A Testing Time Part 3 – Hormone Pregnancy Tests 


by Margaret Sparrow

From 1942 another type of pregnancy test was developed, not using hCG but two other hormones, oestrogen (or a synthetic oestrogen) and progesterone (or a synthetic progestogen). Either taken orally or injected, various combinations of these hormones induce menstruation but only if the woman is not pregnant or possibly if the pregnancy is not well established. There is limited evidence that it was used to induce an abortion.  No bleeding is a positive pregnancy test.

Two brands of Hormone Pregnancy Tests (HPTs) were available in New Zealand – Primodos by Schering from 1966 to 1975 and Amenorone Forte by Roussel from 1968 to 1975. Both were composed of the same hormones found in some contraceptive pills but the progestogen was in a much higher dose. It is not known to what extent these tests were used in NZ. The alternative, used by most doctors at that time, was to send a morning urine sample to the laboratory for one of the hCG tests, 14 days after the missed period.

Because of the reported risk from overseas of congenital malformations associated with the administration of these hormones during early pregnancy, both HPTs were withdrawn by the NZ Department of Health in 1975. Forty-seven years later, on 20 March 2017 the NZ Ministry of Health, responded to renewed concerns locally and in the UK and issued a statement confirming that Primodos had been used in NZ but that no fetal abnormalities had been notified to the NZ Centre for Adverse Reactions Monitoring (CARM). As a result of the publicity 10 historic cases were notified to CARM as possible adverse reactions but with the time lag it would be impossible to prove causation. The Ministry stated it would liaise with the British equivalent of CARM, the Medicines and Healthcare products Regulatory Agency (MHRA) for further developments.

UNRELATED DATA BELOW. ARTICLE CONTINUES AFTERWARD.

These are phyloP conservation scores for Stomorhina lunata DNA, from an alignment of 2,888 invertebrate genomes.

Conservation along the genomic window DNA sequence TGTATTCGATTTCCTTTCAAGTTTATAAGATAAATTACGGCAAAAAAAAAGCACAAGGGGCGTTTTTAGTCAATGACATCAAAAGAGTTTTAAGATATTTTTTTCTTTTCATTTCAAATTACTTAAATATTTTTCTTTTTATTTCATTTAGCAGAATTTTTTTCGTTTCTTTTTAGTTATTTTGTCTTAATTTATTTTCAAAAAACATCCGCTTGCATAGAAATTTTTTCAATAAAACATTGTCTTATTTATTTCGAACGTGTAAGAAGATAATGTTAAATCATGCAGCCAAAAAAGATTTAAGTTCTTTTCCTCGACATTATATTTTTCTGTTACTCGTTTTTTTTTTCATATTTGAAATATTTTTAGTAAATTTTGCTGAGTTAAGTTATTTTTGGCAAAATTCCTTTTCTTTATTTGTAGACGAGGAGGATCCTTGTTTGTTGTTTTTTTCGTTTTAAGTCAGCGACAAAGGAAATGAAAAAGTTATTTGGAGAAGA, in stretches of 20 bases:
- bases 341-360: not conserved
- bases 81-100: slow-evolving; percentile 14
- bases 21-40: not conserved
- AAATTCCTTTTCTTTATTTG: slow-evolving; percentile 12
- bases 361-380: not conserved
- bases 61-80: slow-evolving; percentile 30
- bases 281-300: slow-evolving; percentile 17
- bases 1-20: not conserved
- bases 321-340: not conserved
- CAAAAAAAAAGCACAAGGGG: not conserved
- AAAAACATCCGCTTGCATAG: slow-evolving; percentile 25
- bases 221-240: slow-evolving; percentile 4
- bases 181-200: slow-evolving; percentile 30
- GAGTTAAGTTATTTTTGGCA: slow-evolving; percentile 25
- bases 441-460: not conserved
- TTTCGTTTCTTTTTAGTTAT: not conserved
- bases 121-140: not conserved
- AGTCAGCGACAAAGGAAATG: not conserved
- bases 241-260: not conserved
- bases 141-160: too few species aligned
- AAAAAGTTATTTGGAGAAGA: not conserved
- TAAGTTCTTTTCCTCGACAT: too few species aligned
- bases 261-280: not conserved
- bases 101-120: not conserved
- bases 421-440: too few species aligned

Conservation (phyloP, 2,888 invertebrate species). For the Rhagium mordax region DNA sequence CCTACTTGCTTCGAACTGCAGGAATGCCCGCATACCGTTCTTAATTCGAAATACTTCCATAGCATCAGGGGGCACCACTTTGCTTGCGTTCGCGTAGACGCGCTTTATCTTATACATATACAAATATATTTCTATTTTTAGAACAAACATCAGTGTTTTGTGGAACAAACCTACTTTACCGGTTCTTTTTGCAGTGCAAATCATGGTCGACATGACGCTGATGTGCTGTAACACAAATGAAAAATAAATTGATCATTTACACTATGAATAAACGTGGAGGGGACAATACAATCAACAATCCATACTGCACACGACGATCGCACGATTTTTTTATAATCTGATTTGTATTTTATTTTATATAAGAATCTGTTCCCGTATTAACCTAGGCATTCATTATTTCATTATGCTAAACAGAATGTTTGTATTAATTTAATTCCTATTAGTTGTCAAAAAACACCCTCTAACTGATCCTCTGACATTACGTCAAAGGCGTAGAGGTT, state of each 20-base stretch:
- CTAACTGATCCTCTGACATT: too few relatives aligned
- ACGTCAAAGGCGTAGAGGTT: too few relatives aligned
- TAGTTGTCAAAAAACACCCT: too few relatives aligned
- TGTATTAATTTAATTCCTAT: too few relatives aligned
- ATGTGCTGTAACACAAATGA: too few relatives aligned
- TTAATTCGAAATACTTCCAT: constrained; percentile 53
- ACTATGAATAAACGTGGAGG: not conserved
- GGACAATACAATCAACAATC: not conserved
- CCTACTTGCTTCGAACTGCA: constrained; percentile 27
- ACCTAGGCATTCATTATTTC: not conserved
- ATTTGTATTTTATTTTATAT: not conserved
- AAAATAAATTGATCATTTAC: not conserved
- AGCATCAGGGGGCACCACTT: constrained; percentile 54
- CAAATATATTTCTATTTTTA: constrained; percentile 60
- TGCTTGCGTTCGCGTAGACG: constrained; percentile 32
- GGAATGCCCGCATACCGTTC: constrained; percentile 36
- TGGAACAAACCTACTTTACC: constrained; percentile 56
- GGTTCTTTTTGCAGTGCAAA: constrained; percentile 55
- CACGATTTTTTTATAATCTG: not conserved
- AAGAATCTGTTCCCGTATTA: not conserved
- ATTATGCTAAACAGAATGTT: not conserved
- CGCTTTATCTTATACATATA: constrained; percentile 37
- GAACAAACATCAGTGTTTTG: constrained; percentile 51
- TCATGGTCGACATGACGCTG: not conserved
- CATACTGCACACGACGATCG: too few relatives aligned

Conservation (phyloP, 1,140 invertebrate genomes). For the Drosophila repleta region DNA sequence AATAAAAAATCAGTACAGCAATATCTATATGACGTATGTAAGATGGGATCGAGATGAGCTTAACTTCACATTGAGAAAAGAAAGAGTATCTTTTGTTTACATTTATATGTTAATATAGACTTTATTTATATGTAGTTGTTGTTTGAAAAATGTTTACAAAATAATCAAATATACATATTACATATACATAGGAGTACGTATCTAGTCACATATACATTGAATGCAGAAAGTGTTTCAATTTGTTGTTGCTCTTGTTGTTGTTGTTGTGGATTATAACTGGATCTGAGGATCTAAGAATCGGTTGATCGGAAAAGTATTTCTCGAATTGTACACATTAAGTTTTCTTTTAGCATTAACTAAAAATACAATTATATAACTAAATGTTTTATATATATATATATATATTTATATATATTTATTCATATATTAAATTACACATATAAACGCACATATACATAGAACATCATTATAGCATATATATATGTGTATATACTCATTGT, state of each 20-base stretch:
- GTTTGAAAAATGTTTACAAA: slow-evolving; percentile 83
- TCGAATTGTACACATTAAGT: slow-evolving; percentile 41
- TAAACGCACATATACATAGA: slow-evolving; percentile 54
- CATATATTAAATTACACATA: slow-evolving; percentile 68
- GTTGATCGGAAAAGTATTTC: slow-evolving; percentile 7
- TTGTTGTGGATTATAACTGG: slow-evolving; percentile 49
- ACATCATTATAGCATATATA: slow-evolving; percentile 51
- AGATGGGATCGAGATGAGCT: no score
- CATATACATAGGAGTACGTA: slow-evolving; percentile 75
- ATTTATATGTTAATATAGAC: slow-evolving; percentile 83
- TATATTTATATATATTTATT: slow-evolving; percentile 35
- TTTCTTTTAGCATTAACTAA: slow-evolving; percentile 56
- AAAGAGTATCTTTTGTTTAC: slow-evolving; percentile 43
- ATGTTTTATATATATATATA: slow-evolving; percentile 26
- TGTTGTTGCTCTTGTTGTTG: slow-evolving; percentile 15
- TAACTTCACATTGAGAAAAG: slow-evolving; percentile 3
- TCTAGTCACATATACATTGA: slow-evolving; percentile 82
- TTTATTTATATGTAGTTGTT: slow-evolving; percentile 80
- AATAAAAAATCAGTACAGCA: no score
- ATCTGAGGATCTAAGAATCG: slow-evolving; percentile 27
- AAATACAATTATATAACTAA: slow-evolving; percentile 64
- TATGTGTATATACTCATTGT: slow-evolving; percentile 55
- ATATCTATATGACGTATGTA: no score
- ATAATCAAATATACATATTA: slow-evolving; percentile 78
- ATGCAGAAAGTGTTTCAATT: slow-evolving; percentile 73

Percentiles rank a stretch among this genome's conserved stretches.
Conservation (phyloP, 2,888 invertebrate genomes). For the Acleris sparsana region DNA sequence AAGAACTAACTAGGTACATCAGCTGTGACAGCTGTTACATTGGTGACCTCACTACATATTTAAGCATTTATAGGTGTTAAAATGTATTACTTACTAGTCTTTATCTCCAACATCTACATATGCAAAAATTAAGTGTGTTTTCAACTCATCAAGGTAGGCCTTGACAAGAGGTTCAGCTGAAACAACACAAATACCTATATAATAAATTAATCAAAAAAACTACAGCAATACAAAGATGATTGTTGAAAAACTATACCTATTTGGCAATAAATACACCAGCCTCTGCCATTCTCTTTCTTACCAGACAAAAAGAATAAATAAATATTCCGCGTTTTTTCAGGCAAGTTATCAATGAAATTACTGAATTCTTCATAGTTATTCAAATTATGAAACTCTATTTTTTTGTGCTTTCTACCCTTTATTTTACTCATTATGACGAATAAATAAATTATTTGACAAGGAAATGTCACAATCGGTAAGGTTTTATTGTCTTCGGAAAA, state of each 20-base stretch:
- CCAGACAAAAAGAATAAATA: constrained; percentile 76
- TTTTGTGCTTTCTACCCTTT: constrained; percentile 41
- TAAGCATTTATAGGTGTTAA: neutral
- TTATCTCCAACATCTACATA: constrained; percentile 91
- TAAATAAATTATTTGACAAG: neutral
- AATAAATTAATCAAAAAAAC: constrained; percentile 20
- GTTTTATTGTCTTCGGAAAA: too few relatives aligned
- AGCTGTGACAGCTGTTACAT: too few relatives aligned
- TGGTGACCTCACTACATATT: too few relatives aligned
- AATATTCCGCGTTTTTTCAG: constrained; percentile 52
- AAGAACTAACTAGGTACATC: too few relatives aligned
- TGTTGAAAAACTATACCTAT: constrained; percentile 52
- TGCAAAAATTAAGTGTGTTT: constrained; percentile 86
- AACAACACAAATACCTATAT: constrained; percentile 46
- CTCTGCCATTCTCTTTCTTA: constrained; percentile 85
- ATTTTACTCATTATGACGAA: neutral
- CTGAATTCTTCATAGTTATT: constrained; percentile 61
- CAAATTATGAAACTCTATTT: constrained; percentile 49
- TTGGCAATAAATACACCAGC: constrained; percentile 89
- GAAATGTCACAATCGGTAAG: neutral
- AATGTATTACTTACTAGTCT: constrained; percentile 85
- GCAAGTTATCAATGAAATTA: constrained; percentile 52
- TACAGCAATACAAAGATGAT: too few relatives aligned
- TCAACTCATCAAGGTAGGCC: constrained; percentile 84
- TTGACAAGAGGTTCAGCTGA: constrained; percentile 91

The result, silence.

So what was the Primodos story in the UK?


Primodos was introduced in Britain and was supplied on prescription for 20 years until 1978.


Paediatrician Dr Isabel Gal published the first comprehensive study identifying an association between HPTs and congenital abnormalities. Dr William Inman Principal Medical Officer of the Medicine Control Agency was dismissive of her findings despite the fact that HPTs were introduced at about the same time as Thalidomide which also caused congenital abnormalities.

During the next 8 years Inman conducted his own study and during that time confidentially warned the German manufacturer, Schering, of possible legal consequences, but did not raise the issue with the public as might have been expected. Some commentators suggest that one factor may have been that these were the same hormones that were used in the contraceptive pill and publicity would have created a pill scare.


Dr Inman published an interim report and the first public warning was announced regarding Primodos. This was heeded in NZ but not in the UK although a warning appeared on the packet.


A second warning to doctors stated  “The association has been confirmed.” Archival documents reveal that at this time the probability of birth defects after taking Primodos was estimated to be 1 in 5. Inman’s evidence was destroyed eliminating its use in future case investigations.


Primodos withdrawn in the UK.

The Association for Children Damaged by Hormone Pregnancy Tests (ACDHPT) was formed to advocate for some 800 affected families.


ACDHPT, using legal aid, prepared to take a case to court but a causal link was too difficult to prove and the case was too costly to pursue. Inman gave evidence for Schering.


Schering was sold to Bayer who then became responsible for any litigation.


MHRA published an assessment of historical evidence on Primodos and congenital malformations and found the results inconclusive.


An Expert Working Group commissioned by the UK Government concluded there was no association. In the opinion of ACDHPT this was a whitewash and PM Theresa May responded to the clamour by commissioning an independent review, not only of  Primodos but also the use of sodium valproate (a drug for epilepsy) in pregnancy and vaginal mesh.


“First Do No Harm” The report of the Independent Medicines and Medical Devices Safety Review, chaired by Baroness Cumberlege, concluded that there was an association between Primodos and adverse effects and that Primodos should have been withdrawn in 1967, immediately after the publication of Dr. Gal’s Study. Recommendations were made to improve safety in the future. And so the campaign continues…

For further information see the website of ACDHPT

Dame Margaret Sparrow was a medical doctor, abortion provider, and president of ALRANZ for many years.

A Testing Time Part 1: Old Fashioned Pregnancy Tests

A Testing Time Part 1: Old Fashioned Pregnancy Tests